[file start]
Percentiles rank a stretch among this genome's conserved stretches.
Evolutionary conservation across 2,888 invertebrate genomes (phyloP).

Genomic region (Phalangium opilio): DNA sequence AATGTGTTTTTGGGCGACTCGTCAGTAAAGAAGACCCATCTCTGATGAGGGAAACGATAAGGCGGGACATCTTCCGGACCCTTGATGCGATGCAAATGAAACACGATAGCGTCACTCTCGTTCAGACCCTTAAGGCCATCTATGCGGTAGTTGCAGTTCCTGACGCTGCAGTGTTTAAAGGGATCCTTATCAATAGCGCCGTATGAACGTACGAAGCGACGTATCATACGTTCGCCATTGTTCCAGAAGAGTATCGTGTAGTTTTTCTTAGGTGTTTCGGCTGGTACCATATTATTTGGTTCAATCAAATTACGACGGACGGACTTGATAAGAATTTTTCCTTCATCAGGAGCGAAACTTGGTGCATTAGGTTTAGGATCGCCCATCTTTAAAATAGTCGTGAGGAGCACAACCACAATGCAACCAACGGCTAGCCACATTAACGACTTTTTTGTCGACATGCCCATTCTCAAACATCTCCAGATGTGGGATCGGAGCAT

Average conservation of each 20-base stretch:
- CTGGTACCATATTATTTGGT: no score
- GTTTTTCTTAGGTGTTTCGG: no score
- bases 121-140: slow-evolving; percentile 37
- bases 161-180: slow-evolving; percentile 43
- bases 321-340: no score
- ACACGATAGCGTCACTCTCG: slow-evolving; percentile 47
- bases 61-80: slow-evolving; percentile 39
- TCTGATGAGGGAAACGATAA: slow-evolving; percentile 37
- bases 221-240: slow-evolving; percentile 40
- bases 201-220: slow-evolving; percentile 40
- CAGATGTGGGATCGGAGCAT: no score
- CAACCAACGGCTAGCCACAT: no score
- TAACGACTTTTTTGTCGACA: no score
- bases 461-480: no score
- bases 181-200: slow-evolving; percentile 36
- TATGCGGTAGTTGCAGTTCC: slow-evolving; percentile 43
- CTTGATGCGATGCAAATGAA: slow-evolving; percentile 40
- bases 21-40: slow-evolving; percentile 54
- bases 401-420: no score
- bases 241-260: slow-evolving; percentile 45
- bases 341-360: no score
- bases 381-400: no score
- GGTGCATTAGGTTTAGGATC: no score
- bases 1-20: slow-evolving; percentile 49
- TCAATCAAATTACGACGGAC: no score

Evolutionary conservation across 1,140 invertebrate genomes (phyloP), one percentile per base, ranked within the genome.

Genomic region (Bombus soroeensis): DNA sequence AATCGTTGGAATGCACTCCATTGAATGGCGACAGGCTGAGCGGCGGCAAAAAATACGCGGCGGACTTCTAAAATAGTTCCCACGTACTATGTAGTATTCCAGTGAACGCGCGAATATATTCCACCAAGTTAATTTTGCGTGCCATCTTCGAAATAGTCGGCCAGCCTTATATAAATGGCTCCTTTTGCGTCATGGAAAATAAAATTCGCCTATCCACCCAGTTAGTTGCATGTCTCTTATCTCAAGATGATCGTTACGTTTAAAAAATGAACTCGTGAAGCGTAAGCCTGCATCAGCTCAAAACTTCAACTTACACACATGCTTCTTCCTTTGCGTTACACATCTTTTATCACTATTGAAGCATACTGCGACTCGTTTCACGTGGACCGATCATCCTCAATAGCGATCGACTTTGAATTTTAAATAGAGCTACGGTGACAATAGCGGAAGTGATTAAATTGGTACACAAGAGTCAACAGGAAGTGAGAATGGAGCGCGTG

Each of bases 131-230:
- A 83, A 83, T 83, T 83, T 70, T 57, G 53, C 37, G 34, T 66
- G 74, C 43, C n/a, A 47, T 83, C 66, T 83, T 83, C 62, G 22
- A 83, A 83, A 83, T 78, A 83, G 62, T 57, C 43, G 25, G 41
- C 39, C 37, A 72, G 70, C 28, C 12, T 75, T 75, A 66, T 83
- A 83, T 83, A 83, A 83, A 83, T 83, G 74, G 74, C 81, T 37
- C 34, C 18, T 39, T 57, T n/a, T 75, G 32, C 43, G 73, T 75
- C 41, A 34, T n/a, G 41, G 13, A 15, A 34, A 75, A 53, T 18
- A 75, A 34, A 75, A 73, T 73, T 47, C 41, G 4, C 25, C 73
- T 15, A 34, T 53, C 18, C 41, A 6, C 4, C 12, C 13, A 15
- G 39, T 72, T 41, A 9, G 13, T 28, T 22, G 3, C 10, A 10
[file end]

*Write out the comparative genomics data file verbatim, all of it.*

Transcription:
Percentiles rank a stretch among this genome's conserved stretches.
Evolutionary conservation across 2,888 invertebrate genomes (phyloP).

Genomic region (Phalangium opilio): DNA sequence AATGTGTTTTTGGGCGACTCGTCAGTAAAGAAGACCCATCTCTGATGAGGGAAACGATAAGGCGGGACATCTTCCGGACCCTTGATGCGATGCAAATGAAACACGATAGCGTCACTCTCGTTCAGACCCTTAAGGCCATCTATGCGGTAGTTGCAGTTCCTGACGCTGCAGTGTTTAAAGGGATCCTTATCAATAGCGCCGTATGAACGTACGAAGCGACGTATCATACGTTCGCCATTGTTCCAGAAGAGTATCGTGTAGTTTTTCTTAGGTGTTTCGGCTGGTACCATATTATTTGGTTCAATCAAATTACGACGGACGGACTTGATAAGAATTTTTCCTTCATCAGGAGCGAAACTTGGTGCATTAGGTTTAGGATCGCCCATCTTTAAAATAGTCGTGAGGAGCACAACCACAATGCAACCAACGGCTAGCCACATTAACGACTTTTTTGTCGACATGCCCATTCTCAAACATCTCCAGATGTGGGATCGGAGCAT

Average conservation of each 20-base stretch:
- CTGGTACCATATTATTTGGT: no score
- GTTTTTCTTAGGTGTTTCGG: no score
- bases 121-140: slow-evolving; percentile 37
- bases 161-180: slow-evolving; percentile 43
- bases 321-340: no score
- ACACGATAGCGTCACTCTCG: slow-evolving; percentile 47
- bases 61-80: slow-evolving; percentile 39
- TCTGATGAGGGAAACGATAA: slow-evolving; percentile 37
- bases 221-240: slow-evolving; percentile 40
- bases 201-220: slow-evolving; percentile 40
- CAGATGTGGGATCGGAGCAT: no score
- CAACCAACGGCTAGCCACAT: no score
- TAACGACTTTTTTGTCGACA: no score
- bases 461-480: no score
- bases 181-200: slow-evolving; percentile 36
- TATGCGGTAGTTGCAGTTCC: slow-evolving; percentile 43
- CTTGATGCGATGCAAATGAA: slow-evolving; percentile 40
- bases 21-40: slow-evolving; percentile 54
- bases 401-420: no score
- bases 241-260: slow-evolving; percentile 45
- bases 341-360: no score
- bases 381-400: no score
- GGTGCATTAGGTTTAGGATC: no score
- bases 1-20: slow-evolving; percentile 49
- TCAATCAAATTACGACGGAC: no score

Evolutionary conservation across 1,140 invertebrate genomes (phyloP), one percentile per base, ranked within the genome.

Genomic region (Bombus soroeensis): DNA sequence AATCGTTGGAATGCACTCCATTGAATGGCGACAGGCTGAGCGGCGGCAAAAAATACGCGGCGGACTTCTAAAATAGTTCCCACGTACTATGTAGTATTCCAGTGAACGCGCGAATATATTCCACCAAGTTAATTTTGCGTGCCATCTTCGAAATAGTCGGCCAGCCTTATATAAATGGCTCCTTTTGCGTCATGGAAAATAAAATTCGCCTATCCACCCAGTTAGTTGCATGTCTCTTATCTCAAGATGATCGTTACGTTTAAAAAATGAACTCGTGAAGCGTAAGCCTGCATCAGCTCAAAACTTCAACTTACACACATGCTTCTTCCTTTGCGTTACACATCTTTTATCACTATTGAAGCATACTGCGACTCGTTTCACGTGGACCGATCATCCTCAATAGCGATCGACTTTGAATTTTAAATAGAGCTACGGTGACAATAGCGGAAGTGATTAAATTGGTACACAAGAGTCAACAGGAAGTGAGAATGGAGCGCGTG

Each of bases 131-230:
- A 83, A 83, T 83, T 83, T 70, T 57, G 53, C 37, G 34, T 66
- G 74, C 43, C n/a, A 47, T 83, C 66, T 83, T 83, C 62, G 22
- A 83, A 83, A 83, T 78, A 83, G 62, T 57, C 43, G 25, G 41
- C 39, C 37, A 72, G 70, C 28, C 12, T 75, T 75, A 66, T 83
- A 83, T 83, A 83, A 83, A 83, T 83, G 74, G 74, C 81, T 37
- C 34, C 18, T 39, T 57, T n/a, T 75, G 32, C 43, G 73, T 75
- C 41, A 34, T n/a, G 41, G 13, A 15, A 34, A 75, A 53, T 18
- A 75, A 34, A 75, A 73, T 73, T 47, C 41, G 4, C 25, C 73
- T 15, A 34, T 53, C 18, C 41, A 6, C 4, C 12, C 13, A 15
- G 39, T 72, T 41, A 9, G 13, T 28, T 22, G 3, C 10, A 10